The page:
Seed morphology and germination of Ensete ventricosum (Musaceae)
Ensete ventricosum is a drought-tolerant, multipurpose crop that has been cultivated in Ethiopia since ancient times. Traditional propagation is vegetative: each of hundreds of existing landraces is a clone. Improved cultivars are needed, which may be achieved through sexual propagation and selection, but this requires knowledge of seed germination. Ripe seeds from five wild and six cultivated plants were studied for seed morphology and germination. Embryos were small in relation to seeds but did not elongate inside seeds before radicle protrusion. The shoot emerged a few days later and the scutellum (haustorium) expanded over several weeks following germination. The endosperm was utilised during early growth. Germination was 5-55% depending on plant source; average germination did not differ significantly between seed lots of wild and cultivated origin. Overall, time to 50% of final germination was 8.5 weeks and no germination occurred after 28 weeks of incubation. Soaking in water for 0 to 96 hours or exposure to sulphuric acid, sodium hydroxide, ammonium nitrate, sodium hypochlorite or hot water before the germination test had no significant effects on germination while scarification or pre-treatment with 70% ethanol had significant negative effects. The seed coat is very hard; nevertheless water uptake occurred, slowly but steadily, in intact seeds. We conclude that E. ventricosum has neither morphological nor physical seed dormancy. Further studies are needed to investigate possible physiological seed dormancy.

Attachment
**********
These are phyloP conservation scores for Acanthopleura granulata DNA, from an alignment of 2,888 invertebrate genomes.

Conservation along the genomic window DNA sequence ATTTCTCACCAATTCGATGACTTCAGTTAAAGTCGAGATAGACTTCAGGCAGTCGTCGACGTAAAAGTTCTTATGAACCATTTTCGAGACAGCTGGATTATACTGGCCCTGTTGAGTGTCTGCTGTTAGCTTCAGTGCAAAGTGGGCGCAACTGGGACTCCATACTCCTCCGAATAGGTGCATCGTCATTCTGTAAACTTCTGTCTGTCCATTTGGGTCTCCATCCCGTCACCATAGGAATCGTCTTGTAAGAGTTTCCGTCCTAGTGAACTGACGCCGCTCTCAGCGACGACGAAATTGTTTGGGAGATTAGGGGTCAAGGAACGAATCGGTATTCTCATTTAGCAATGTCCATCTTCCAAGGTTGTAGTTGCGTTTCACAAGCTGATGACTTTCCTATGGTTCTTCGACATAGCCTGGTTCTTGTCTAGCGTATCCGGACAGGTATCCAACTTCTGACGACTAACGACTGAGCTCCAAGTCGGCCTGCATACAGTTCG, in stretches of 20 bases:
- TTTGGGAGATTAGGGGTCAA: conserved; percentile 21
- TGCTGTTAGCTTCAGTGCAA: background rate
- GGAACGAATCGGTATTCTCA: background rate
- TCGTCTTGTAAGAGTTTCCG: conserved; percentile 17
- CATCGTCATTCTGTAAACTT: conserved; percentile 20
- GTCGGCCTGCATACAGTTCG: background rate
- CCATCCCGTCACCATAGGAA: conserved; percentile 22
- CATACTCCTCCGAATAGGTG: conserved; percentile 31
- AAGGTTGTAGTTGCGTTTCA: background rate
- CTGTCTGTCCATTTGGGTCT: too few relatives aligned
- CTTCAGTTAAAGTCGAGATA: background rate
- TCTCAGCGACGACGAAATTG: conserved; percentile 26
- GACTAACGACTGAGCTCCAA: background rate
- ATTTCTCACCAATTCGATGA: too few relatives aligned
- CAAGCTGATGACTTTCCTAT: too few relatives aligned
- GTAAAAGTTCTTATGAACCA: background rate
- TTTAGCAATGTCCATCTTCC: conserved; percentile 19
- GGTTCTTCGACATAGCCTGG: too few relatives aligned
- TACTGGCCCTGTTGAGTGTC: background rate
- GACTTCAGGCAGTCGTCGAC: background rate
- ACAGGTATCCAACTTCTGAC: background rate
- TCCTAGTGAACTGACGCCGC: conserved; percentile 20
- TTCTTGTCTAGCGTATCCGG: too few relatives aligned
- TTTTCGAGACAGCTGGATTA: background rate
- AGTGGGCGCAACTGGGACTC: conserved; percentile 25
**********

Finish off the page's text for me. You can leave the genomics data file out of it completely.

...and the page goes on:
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Document Type: Research Article
Publication date: December 1, 2013
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